1 Greaser (mechanic)
6 Bangerz (assault rifles)
6 Stabbers (assault troops with handgun and melee weapon)
1 Mutilator, and
These last two are the lizard and little beastie in the picture above.
Also available are the Space Knights and GDF minis from the previous Kickstarters, because the Dorks will need some opposition.
I always knew I wanted to paint something quite intricate on it, something like a cross between a writhing mass of stuff and a canal boat...
The first effort was disappointing. Too much fuss and not enough planning. I liked the name on the bodywork, but it had to go in favour of something simpler.
So I planned it out a bit and went for a tentacl-ish pattern that flowed better.
...and there it stayed for months as I slowly added details here and there and wondered what to do to finish it off. I liked the design but it looked to clean and flat.
Until I thought of a new way to weather the thing. A thinned mid-dark grey applied around the edges followed by successively lighter greys in really thin strokes. The idea was to make it look like years worth of wear and tear. It also meant I didn't need to cover the model in tentacle designs too.
The test on the leg looked ok, so I carried on with the rest of the model. It was a bit daunting at first, scribbling over mycarefully laid out designs, but it also served to hold me bac from weathering too much of the surfaces.
tried to keep the wear to exposed areas with more inaccessible places
just shaded. In several places I added darker lines edged with white to
represent deepr scars.
Not too much weathering was applied to the weapons. I think they would get regular services.
I'm happy with that.
I have another with a different loadout, not sure what I'm going to do with it yet. I don't want them to be the same, I think the model has too much character that would be lost if it was too "production line".
Possibly green. Certainly tentacley designs, but different. I may try to pose the legs so that the fiddly arm parts can reach the ground. Perhaps have it lifting something. We'll see.
The fiddler is such a great model. A lovely blend of insect, alien, robot and the threat of imminent annihilation. WhIt's nicely poseable too, and it just looks like it means business.
So this is the alternate loadout for my Kra'Vak mech as mentioned in my last post.
The buzz saw and claw were inspired by a Stargrunt scenario on Hyperbear's website (here http://www.hyperbear.com/sg2/sg2-scenarios-ork.html ). The scenario was created as an attempt to show the generic nature of the Stargrunt 2 rules and to give 40K players something else to do with their figures. I've never played 40K and don't intend to start now, but I'm always looking out for Stargrunt 2 scenarios, and this one sounds interesting.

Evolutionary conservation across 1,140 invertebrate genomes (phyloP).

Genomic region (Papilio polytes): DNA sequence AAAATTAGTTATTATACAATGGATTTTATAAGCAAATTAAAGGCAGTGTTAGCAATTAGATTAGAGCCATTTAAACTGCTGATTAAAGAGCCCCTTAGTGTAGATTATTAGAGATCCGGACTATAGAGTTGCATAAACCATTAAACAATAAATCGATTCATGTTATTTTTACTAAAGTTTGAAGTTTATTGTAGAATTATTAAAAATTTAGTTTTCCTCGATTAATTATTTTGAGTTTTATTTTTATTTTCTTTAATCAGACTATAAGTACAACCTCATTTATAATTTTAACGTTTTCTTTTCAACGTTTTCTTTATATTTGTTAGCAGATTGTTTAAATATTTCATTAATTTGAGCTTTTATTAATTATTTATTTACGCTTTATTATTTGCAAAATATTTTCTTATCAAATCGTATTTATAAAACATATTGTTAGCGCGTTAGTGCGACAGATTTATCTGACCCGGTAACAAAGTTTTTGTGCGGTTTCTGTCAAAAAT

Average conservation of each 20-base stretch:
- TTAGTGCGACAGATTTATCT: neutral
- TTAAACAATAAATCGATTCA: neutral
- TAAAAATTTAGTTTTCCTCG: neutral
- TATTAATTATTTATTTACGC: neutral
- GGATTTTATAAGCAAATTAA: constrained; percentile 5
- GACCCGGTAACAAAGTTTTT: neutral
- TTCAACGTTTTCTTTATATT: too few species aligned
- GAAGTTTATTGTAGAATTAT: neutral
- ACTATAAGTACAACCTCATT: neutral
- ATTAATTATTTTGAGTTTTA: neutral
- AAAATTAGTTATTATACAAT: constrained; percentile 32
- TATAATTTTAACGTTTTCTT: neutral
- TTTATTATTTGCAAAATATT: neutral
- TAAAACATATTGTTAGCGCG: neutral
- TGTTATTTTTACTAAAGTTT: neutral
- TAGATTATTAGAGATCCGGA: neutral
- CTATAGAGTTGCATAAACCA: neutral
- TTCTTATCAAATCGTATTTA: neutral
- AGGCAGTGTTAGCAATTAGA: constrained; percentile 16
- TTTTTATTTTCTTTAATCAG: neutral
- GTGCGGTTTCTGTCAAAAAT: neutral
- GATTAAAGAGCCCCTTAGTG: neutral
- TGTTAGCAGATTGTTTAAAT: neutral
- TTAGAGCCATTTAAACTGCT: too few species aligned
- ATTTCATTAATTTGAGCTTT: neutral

The scenario requires something called an Onslaught Dreadnaught. I have googled it and don't much care for the look of it. The Stagrunt 2 stats gice it 2 heavy bolters and 2 claws. Luckily those very nice chaps at Critical Mass Games have an ARC fleet mech that looks wonderful, called a Hydra. They also have a MEcha Workshop ( http://www.criticalmassgames.com/default.asp?category=mecha ) wherein you can buy all manner of extra bits for your mechs, or presumably build your own from scratch. Importantly, they had a pair of claws. They also had a buzz saw that was too cool to pass over, so I strayed from the brief a little...
Of course, I don't want to always play with a mech that is ridiculously underarmed (in both senses of the word; it needs more firepower than demolitions gear, and it does kind of have a T-Rex look to it), so the weapons that come with the standard Hydra mech were also painted up and everything got magnets to make them easily intercangeable. At this point, I must give a huge thank you to Craig at CMG, who spotted that I hadn't realised that extra weapons require extra shoulders to mount them onto the mech, and threw a couple in for me along with the superb flamer arm that I showed off last time. That's te kind of customer service that gets repeat custom! ;)
Having never bought the figures, I'm obviously not going to be playing the scenario with Orks and Space Marines, so I needed to think of something similar. I just happened to have all these new Kra'Vak figures lying aound waiting to be painted, and a couple of their vehicles come with a smaller old sculpt KV that fit the hatch on top of the mech very nicely. Problem solved.
I'm still not sure who to pit against them. My options are NAC from GZG, them being the natural enemies of the KV, but I also fancy using the Global Defence Forces from SLAP Miniatures. Their Space Knights would also be a natural substitution for Space Marines. We'll see. I'll paint the KV first so I have plenty of time to decide.